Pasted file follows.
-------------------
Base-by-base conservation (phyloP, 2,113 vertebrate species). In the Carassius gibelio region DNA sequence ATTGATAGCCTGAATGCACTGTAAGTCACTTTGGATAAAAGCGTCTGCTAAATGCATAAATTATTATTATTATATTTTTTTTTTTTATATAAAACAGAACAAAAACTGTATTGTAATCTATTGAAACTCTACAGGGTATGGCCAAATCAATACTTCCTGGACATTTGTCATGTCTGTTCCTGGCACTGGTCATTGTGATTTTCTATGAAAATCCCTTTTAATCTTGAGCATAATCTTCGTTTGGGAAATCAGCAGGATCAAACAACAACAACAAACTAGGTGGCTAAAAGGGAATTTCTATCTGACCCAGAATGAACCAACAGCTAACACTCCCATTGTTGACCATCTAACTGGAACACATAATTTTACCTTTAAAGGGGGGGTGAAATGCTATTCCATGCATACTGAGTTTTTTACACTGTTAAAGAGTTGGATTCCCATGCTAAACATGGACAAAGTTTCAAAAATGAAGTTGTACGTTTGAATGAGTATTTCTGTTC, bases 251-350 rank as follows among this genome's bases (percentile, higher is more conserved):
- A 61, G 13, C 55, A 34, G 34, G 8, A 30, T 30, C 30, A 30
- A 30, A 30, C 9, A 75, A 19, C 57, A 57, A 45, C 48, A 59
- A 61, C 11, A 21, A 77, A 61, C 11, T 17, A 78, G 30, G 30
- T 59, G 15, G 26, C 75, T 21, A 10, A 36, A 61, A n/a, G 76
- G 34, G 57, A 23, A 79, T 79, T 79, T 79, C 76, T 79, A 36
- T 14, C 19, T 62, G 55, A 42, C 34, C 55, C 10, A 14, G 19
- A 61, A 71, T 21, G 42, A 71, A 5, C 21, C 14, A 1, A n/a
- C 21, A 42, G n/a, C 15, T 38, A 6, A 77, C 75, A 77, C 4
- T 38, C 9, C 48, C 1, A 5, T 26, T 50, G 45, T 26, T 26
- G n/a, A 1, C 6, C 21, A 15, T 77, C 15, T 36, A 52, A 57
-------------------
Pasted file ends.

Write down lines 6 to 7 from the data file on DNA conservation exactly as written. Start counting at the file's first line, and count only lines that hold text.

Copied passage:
- G 34, G 57, A 23, A 79, T 79, T 79, T 79, C 76, T 79, A 36
- T 14, C 19, T 62, G 55, A 42, C 34, C 55, C 10, A 14, G 19